The parties find the timing of the primaries hugely inconvenient. A good many voters apparently do, too, given the number who stay home. So are primaries worthwhile?
Here are some reasons they are:
- Sometimes they provide an opportunity for regular folks to genuinely decide who the candidates should be. Three men got the inclination to run for Chittenden County state's attorney as a Democrat. Apparently, as near as we can tell, there were no backroom meetings, no busted knees, no telling glares intended to keep any of them from giving it a shot. Instead, the three of them spanned out across the county, shook hands, called voters and sought to distinguish themselves. Voters made their choice known Tuesday.
In Washington County, the power of the people was even more evident. The governor appointed Craig Nolan as state's attorney after Terry Trono died. Republican voters Tuesday had a choice whether they wanted Nolan to be their candidate or former deputy state's attorney Tom Kelly, who'd been fired by Nolan. The race was close, but voters apparently chose Kelly.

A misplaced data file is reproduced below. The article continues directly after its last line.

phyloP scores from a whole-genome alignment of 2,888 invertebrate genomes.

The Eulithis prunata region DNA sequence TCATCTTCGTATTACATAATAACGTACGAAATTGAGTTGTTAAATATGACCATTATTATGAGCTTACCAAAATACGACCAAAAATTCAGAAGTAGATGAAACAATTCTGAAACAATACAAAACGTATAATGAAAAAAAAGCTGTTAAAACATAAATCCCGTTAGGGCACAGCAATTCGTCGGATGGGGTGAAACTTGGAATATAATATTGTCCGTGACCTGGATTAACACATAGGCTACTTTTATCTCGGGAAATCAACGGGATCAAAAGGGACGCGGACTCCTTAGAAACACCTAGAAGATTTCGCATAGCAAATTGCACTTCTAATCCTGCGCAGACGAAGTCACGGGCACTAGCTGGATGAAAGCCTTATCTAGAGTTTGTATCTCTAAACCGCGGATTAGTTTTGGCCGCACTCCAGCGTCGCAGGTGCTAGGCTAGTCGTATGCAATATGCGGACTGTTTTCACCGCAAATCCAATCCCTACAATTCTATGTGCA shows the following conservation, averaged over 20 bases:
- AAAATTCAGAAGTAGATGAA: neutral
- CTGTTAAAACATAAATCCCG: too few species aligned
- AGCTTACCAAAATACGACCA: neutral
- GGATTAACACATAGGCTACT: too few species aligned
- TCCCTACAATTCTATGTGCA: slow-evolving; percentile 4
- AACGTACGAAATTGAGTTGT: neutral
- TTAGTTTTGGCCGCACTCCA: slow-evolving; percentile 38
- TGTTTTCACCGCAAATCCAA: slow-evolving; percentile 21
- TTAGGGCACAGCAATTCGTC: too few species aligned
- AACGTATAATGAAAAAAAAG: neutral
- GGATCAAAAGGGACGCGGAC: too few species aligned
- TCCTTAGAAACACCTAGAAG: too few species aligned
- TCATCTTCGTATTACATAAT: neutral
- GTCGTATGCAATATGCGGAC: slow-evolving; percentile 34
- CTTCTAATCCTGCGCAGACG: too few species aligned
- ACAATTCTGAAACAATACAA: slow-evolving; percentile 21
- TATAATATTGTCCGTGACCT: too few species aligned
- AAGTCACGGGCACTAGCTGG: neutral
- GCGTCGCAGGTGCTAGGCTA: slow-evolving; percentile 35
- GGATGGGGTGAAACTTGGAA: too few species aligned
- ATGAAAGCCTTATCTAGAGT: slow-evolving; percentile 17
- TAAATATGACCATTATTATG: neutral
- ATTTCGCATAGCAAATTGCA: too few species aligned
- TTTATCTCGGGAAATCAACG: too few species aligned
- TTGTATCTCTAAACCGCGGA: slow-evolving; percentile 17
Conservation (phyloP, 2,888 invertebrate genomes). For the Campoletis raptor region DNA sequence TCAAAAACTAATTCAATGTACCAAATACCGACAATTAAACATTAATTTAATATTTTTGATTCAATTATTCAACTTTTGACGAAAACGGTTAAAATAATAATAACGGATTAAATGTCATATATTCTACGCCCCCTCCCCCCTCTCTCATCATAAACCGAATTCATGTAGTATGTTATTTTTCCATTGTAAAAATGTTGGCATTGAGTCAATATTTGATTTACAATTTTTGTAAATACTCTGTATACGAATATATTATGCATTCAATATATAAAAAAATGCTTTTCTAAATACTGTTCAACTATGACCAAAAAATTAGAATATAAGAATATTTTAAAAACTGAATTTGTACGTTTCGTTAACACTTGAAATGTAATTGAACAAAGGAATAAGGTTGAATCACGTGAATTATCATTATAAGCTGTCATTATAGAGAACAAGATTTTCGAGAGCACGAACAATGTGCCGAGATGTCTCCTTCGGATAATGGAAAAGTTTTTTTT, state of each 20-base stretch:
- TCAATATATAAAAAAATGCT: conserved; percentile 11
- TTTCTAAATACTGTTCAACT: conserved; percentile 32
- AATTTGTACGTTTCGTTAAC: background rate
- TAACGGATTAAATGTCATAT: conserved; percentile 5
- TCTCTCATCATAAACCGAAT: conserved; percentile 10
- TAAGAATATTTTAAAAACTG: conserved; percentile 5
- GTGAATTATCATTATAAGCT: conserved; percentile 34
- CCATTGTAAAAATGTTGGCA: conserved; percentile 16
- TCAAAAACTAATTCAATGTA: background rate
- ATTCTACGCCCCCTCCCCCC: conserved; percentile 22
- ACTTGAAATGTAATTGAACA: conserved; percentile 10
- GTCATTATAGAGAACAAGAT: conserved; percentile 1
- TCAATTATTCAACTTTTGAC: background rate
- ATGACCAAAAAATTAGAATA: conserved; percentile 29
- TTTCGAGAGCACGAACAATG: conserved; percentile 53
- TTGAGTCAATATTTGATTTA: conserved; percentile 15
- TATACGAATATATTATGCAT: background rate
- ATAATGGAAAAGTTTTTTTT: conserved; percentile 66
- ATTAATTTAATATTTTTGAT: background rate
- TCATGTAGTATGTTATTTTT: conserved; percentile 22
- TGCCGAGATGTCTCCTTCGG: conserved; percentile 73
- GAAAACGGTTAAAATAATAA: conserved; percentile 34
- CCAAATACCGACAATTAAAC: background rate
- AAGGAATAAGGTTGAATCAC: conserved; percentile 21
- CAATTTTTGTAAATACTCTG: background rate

- Primaries generate debate. The Vermont Republican Party made it clear that Martha Rainville was the chosen candidate for the U.S. House. If everybody in the party had heeded the call not to question that selection, voters today would not have known as much as about Rainville. Mark Shepard, a quiet, little known, two-term state senator from Bennington, wasn't happy that his views were going unrepresented. His existence in the race forced several public debates that showed a very distinct choice for Republicans. Shepard, speaking after his loss on his 46th birthday Tuesday, said he believes he made Rainville a better candidate, that the primary served as a warm-up for the general election. "They're practice sessions and they're good for the party," he said. Like vegetables for a kid. Good for you whether you think so or not.
- Primaries let voters speak their minds. Outside the Williston Central School polling place Tuesday afternoon, one voter said he was there primarily to vote against Bernie Sanders, even though Sanders had little competition for a Democratic nomination he declined a day later. In South Burlington, another voter said he took pleasure in showing his support for Sanders. They made their statements at the ballot box.
Political parties complain about primaries (too close to the general election, they say). Now it will be interesting to see whether anyone does anything to move the date up. As they say, if you don't act, you have no right to complain.
- Terri Hallenbeck